At Leading Governance we are constantly looking for new and better ways to help clients improve their governance. We recognise the vital importance of the relationship between the Chair and the CEO, and we’re always keen to hear from them about what seems to work best. We recently brought together a group of 7 charity Chairs to discuss how they felt effective Chair / CEO relationships could be developed. The organisations represented were very diverse, ranging in annual turnover from £100,000 to £20 million.
Roles and relationships
All of the Chairs in our focus group agreed that the relationship between the Chair and the Chief Executive was a key element in healthy and effective governance, but what are the ingredients of good relationships? Our Chairs felt that a healthy balance of challenge and support was essential. One stated that ‘avoiding complacency’ was a key challenge, as boards get used to the style of any particular CEO. Even with a high degree of confidence in a CEO, the Chairs recognised the need to challenge assumptions in order to get the best possible information into the boardroom. “Regular communication is vital, and it’s a two-way process. The CEO also needs to challenge the board, and we need to be open to this challenge”. They also recognised the need for consistent support for the CEO in what is often a lonely role. While they saw merits in coaching the CEO themselves, some of them insisted that their boards also bought in independent external support for such a key position.
The increasing demands of the Chair role were discussed and the attributes of the ideal candidate were considered.
A level of openness and transparency with staff was seen as important, while respecting the boundaries of confidentiality when necessary. Clarity of roles was seen as particularly important, ensuring that both board members and staff understand the role of the board. The Chairs we talked to felt that the Board should seek to strike a balance between being visible to staff, while ensuring they are not inappropriately involved in operational matters. As one Chair put it “Communication between the board and staff is a key issue. There needs to be enough of it that we know the culture is healthy, but we also need to ensure board members stick to their roles, and don’t interfere in operations”. It was also agreed that the Board had a role in ensuring that staff respected the role of the Chief Executive.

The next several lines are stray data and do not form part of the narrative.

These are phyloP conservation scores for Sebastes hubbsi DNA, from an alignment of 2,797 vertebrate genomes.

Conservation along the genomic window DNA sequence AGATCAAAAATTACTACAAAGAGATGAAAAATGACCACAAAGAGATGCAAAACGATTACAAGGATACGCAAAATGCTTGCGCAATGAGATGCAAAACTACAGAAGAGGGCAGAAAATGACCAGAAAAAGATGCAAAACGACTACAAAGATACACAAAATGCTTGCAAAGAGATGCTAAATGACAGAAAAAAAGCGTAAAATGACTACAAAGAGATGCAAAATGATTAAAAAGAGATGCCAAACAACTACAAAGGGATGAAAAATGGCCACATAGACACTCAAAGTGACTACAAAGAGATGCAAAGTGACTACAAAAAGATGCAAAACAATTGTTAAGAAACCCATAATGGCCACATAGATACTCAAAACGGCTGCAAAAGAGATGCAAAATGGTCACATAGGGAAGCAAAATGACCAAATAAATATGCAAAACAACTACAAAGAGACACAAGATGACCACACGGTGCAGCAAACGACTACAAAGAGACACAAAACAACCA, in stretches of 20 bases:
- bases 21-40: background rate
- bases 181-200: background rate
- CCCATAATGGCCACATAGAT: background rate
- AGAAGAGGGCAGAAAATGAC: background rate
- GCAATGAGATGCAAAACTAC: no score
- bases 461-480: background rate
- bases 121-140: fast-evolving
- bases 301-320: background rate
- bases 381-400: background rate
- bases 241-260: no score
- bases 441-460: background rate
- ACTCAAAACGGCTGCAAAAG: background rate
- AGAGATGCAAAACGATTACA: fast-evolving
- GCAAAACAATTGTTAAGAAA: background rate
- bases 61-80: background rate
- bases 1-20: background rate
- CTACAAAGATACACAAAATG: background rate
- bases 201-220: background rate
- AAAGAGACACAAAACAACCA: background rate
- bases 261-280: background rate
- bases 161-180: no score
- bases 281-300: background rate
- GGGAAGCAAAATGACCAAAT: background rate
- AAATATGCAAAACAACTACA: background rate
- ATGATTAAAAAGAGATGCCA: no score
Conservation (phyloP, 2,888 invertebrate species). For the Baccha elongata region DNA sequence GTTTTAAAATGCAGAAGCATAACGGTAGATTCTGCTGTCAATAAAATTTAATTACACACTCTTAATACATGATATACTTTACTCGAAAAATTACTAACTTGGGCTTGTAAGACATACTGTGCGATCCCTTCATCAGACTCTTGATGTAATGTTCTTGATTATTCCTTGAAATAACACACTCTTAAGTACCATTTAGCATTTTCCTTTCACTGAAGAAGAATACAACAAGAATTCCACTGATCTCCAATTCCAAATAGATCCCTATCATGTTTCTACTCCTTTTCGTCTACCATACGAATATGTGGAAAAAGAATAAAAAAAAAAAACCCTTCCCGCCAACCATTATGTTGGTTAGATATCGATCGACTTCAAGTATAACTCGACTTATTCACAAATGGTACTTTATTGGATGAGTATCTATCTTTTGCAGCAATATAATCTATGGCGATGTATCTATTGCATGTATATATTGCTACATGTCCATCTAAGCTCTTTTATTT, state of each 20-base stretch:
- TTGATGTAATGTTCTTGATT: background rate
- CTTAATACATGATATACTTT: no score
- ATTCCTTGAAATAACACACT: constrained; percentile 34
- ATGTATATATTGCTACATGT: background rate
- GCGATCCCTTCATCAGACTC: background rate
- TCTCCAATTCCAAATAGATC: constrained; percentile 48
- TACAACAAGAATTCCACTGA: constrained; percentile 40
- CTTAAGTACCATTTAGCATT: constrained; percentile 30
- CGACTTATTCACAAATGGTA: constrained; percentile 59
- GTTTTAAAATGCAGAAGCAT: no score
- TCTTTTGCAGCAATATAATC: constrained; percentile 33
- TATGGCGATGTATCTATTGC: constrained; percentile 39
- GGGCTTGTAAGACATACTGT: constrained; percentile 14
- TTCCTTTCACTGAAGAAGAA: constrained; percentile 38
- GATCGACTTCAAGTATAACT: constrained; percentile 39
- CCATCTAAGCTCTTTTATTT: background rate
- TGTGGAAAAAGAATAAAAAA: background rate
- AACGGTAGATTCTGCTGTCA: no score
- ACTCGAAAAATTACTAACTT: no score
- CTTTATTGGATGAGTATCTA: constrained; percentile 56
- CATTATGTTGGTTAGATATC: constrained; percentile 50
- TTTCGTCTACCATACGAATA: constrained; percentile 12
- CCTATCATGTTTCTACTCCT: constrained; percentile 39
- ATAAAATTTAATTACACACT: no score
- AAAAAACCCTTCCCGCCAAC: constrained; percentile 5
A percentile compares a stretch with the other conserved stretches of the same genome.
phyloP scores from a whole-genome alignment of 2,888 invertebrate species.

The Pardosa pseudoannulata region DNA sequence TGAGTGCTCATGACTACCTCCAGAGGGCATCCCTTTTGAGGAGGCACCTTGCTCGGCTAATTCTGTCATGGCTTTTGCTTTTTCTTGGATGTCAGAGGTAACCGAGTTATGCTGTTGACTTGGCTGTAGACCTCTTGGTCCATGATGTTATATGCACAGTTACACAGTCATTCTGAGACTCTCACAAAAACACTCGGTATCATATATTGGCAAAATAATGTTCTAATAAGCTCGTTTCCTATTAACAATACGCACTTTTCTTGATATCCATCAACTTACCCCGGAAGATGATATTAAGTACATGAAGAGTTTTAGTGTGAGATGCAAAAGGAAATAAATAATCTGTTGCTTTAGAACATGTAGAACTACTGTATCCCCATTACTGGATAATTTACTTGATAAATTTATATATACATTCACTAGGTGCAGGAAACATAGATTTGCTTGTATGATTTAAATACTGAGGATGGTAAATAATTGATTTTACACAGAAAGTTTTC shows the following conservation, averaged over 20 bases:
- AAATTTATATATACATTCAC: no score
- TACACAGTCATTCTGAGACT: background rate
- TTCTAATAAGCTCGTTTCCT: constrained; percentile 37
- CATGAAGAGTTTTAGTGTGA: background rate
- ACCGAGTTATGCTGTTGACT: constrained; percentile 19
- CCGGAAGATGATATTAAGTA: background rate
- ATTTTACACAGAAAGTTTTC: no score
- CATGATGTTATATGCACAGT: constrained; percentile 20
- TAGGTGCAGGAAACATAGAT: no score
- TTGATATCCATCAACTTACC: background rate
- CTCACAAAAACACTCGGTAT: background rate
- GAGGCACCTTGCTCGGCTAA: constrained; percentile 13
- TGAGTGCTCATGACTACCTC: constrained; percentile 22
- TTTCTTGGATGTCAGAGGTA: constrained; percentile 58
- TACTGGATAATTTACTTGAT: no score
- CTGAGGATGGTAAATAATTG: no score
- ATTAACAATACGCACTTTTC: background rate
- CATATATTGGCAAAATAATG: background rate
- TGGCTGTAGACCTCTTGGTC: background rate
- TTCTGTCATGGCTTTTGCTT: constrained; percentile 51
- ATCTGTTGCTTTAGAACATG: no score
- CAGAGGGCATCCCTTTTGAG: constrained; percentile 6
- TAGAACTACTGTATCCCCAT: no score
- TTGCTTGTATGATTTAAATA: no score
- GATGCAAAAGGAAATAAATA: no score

Investing in the CEO
Getting the right person, investing in the CEO, and helping them develop their skills, was seen as vital. There was broad recognition of the worth of a good Chief Executive. “As a commercial person, I couldn’t get what all the fuss was about (in relation to recent public outcry regarding high salaries for charity executives). If you have an outstanding Chief Executive, it’s worth paying them a good salary to get results”.
There was broad recognition that investment in the CEO is not just a monetary issue. The Chairs present felt it was important for Board Members, and the Chair in particular, to spend time with the CEO. It was felt this was useful in developing productive working relationships, where both the Board and CEO worked towards a shared vision.
When we had asked CEOs how they felt about paying trustees, they were largely in favour. The reasons given centred on expectations of high quality input, and being able to call on the Chair more readily for leadership support. Conversely, when we asked the Chairs the same question, most felt it shouldn’t happen (other than expenses). The Chairs we listened to felt it was important to preserve the voluntary nature of the role. They agreed that payment would be unlikely to attract people of the calibre needed, or influence their decision on whether to take up the role. If payments were to be made, some felt that there should be the freedom to make a payment to the Chair alone (and not all trustees) if it can be afforded. They felt that this reflected the importance of effective board leadership, and the increasingly demanding role of the Chair in this.
One of the biggest issues for the board Chairs was “How can the board know how well their Chief Executive is managing the staff team? What can we do to get that assurance?” There were examples given of a difficult change in Chief Executive, and discoveries afterwards that all was not as it had been presented in the boardroom. One board Chair suggested that Chief Executives should have a 5 or 7 year contract (as in some private companies), giving the board the option to end the arrangement if appropriate.
Difficulties with the Chief Executive were seen as very testing for a voluntary board, and time consuming for everyone, particularly the Chair. Grievances at that level created real challenges for the board, and relationships often suffered. Board team development was seen as key to effectiveness. Ironically, difficult periods of change had sometimes contributed to building the board team.
Finding ways of sensing the ‘climate’ in the organisation, without undermining the authority of the Chief Executive, was seen as important. Site visits (with clear guidance notes to all involved) and away days with staff input were cited as good ways of observing the culture of the organisation in practice.
Overall, the Chairs we spoke with felt their CEOs deserved their support and respect. They were mindful of the differences in the roles of CEOs and Chairs, and worked to ensure they challenged the CEO, while providing support, particularly in public and in front of staff. Time and again the Chairs stressed the need for positive working relationships between the board and executive, and Chair and CEO in particular, in providing effective charity governance.
Joy Allen, Leading Governance